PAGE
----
row squeak.
flu It* Cnntlnnnl.l
One knot equals a mile and an
Famous Gems of Prose
By Edward Everett.
From a Mpe.-jti in Kgneull Hall. Oct. 27, IKiit.
Among thy many memorable words
which fell trom the lips v«f our fr.cml
just before they were closed forever,
the moat remarkable are those which
have been quoted by a previous speuk
er, —“1 atill live.” They attest the
serene composure of u's mind; the
Christum heroism with which he was
able to turn his consciousness In upon
himself, and explore, step by step the
dark passage (dark to u*. but to him,
ve trust, already lighted from above),
which Conner ta this world with the
world to come. But I know not what
words coul 1 liuve been better chosen
to express his relation to the wot Id
he was leaving—“l still live." Tills
poor dust la just returning to the dust
from which It was taken, but I feel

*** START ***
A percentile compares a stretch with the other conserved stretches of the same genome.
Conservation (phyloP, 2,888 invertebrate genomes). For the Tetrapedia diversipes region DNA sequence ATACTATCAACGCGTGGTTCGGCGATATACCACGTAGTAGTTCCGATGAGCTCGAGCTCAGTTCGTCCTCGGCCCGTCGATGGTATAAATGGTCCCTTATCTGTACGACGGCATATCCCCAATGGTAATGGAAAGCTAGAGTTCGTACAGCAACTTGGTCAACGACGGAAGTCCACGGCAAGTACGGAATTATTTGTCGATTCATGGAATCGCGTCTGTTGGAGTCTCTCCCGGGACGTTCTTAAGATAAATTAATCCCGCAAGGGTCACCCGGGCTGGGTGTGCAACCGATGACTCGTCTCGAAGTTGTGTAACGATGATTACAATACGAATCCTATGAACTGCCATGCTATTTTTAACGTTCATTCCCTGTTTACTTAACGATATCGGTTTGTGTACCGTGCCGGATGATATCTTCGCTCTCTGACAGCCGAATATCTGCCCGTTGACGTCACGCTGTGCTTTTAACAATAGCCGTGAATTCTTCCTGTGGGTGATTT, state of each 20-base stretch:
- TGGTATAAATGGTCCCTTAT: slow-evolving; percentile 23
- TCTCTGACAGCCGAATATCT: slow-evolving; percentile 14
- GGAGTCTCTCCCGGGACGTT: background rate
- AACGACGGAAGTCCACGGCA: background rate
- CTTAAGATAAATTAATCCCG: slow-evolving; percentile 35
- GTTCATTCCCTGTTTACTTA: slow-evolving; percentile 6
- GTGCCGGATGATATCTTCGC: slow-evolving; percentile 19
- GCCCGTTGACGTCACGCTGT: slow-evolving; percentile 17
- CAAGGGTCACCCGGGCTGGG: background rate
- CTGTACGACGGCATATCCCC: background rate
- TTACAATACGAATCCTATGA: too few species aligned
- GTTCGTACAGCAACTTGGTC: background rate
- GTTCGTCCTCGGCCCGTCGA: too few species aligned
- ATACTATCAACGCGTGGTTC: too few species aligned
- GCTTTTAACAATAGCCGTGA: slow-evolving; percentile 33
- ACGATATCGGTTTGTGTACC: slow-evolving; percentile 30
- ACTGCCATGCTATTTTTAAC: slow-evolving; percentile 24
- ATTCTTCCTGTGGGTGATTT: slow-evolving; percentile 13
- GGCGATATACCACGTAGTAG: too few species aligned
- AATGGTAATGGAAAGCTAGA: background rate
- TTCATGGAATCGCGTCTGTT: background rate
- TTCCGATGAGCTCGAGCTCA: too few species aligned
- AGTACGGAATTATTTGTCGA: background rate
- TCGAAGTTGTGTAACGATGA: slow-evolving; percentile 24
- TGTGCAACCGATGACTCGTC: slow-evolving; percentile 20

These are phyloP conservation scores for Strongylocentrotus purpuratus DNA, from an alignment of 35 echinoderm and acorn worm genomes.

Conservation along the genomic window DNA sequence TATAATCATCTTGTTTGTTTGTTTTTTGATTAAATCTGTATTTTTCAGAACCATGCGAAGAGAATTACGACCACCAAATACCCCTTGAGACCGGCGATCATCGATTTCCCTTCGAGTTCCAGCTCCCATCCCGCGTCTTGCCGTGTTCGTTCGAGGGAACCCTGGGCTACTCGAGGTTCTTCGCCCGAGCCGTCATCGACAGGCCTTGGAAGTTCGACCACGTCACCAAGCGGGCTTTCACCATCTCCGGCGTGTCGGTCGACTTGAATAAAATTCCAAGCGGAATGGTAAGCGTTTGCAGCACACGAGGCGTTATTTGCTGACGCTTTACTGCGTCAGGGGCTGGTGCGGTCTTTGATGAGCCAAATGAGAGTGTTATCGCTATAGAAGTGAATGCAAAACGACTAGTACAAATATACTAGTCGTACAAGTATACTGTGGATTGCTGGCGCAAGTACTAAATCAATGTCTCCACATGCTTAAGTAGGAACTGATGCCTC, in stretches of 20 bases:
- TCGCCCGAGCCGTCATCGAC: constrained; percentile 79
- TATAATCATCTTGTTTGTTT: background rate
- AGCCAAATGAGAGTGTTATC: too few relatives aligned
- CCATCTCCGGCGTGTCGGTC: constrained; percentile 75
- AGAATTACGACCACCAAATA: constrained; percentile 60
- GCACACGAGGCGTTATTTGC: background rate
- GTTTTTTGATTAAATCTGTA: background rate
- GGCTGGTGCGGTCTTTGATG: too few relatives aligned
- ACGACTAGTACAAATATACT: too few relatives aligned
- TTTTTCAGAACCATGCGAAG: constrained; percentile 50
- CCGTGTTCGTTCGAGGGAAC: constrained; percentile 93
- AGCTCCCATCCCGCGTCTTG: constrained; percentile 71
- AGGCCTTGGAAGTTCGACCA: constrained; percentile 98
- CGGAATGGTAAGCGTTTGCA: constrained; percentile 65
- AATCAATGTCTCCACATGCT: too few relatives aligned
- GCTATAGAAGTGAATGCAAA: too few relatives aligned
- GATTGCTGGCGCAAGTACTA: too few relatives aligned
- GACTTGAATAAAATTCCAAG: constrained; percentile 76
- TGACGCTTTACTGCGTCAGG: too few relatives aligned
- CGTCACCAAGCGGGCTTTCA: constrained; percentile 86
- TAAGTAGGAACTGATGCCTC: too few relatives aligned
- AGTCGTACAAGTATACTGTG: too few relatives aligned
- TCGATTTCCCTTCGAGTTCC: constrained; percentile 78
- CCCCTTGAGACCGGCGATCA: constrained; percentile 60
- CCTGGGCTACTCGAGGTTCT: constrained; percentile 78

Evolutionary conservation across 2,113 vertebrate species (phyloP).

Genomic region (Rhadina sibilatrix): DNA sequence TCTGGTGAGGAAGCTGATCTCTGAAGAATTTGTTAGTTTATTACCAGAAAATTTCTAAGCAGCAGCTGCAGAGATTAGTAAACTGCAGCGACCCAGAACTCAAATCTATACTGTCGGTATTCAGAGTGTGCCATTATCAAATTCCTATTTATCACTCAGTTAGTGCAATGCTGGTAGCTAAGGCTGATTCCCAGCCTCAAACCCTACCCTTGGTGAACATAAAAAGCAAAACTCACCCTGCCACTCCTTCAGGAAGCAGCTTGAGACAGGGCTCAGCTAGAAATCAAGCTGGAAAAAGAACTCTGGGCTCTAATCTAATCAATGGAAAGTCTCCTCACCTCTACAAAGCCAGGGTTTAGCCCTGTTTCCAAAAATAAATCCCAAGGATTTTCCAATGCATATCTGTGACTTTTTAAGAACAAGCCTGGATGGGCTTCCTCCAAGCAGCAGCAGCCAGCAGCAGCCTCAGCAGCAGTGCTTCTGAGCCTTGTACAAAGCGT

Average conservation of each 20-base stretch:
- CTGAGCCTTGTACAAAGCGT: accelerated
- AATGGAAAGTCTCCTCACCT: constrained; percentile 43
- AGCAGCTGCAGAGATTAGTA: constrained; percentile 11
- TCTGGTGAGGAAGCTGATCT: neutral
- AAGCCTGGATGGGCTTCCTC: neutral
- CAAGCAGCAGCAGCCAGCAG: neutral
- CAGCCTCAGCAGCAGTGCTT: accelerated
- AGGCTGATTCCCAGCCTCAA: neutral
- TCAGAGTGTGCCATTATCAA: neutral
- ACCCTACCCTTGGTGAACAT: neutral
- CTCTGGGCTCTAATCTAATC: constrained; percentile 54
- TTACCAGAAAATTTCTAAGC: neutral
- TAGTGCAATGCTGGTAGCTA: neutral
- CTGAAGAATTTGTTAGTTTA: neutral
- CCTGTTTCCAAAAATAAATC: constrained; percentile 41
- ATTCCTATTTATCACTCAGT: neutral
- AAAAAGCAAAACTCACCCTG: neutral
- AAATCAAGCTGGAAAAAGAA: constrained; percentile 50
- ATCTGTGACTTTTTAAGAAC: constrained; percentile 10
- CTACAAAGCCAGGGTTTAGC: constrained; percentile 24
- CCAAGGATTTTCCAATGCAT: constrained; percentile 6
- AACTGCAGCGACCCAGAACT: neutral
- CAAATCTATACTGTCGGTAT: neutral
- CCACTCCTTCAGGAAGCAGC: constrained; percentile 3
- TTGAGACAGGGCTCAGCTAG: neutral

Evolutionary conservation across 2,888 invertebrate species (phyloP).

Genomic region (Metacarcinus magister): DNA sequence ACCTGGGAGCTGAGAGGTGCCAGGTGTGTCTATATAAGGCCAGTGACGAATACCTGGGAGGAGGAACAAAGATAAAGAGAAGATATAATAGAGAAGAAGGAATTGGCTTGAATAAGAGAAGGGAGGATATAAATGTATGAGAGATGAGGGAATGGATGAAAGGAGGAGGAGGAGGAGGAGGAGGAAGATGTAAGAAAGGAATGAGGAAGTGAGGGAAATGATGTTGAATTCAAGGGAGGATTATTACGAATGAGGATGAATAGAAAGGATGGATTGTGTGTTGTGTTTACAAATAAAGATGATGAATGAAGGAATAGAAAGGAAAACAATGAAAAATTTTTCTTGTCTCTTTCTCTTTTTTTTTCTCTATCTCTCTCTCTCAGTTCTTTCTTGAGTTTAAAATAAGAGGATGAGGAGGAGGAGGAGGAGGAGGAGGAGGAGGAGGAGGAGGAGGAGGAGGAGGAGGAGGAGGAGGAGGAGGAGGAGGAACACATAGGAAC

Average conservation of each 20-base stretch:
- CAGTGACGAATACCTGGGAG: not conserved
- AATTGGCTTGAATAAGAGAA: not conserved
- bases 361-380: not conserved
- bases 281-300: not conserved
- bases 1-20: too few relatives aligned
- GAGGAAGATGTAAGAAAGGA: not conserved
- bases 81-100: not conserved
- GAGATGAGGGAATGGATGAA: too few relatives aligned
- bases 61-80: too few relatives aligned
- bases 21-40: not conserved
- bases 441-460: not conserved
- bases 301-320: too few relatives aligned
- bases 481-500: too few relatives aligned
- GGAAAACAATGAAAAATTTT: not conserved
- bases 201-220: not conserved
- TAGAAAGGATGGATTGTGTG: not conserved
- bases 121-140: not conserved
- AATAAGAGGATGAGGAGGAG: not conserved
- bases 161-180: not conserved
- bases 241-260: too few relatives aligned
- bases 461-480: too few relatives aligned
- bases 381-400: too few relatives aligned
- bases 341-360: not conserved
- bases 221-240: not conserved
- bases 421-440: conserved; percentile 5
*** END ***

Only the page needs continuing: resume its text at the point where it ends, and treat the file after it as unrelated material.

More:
that I live iu the affections- of the
people to whose service 1 have conse
crated my days. “I still live.**
The icy hand of death is already
laid on my neart, but I shall still live
iu those words of counsel which I
have uttered to m.v fellow-citizens, ami
which 1 now leave them as the last
bequest of a dying friend. In the
long and honored career of our lament
ed friend, there are efforts and tri
umphs which will hereafter fill one of
the brightest pages of our history. But
I greatly err If the closiug scene—the
height of the religious sublime—does
not. in the judgment of other days, far
transcend Iti interest the brightest ex
ploits of public life. Within ' that
"Anyone will throw a drownin' man
a life preserver—in case one don't
need it oneself."
Some | eople ure confusing the tarifl
l>!ll With the Taft Bill.
Mary hud a little lamb.
Its wool was long and kinky.
And when twas sheared the lamb ap
In size Just twice us dinky.
I '
Not u few persons consider Aldrich
the greatest statesman of the age.
But not lives in Rhode Is
Chicago woman paid Sr*2 "* for a dog
in London, whh h doesn't at all prove
that dogs are scarce in Chicago.
Said he: Young Smythe and Miss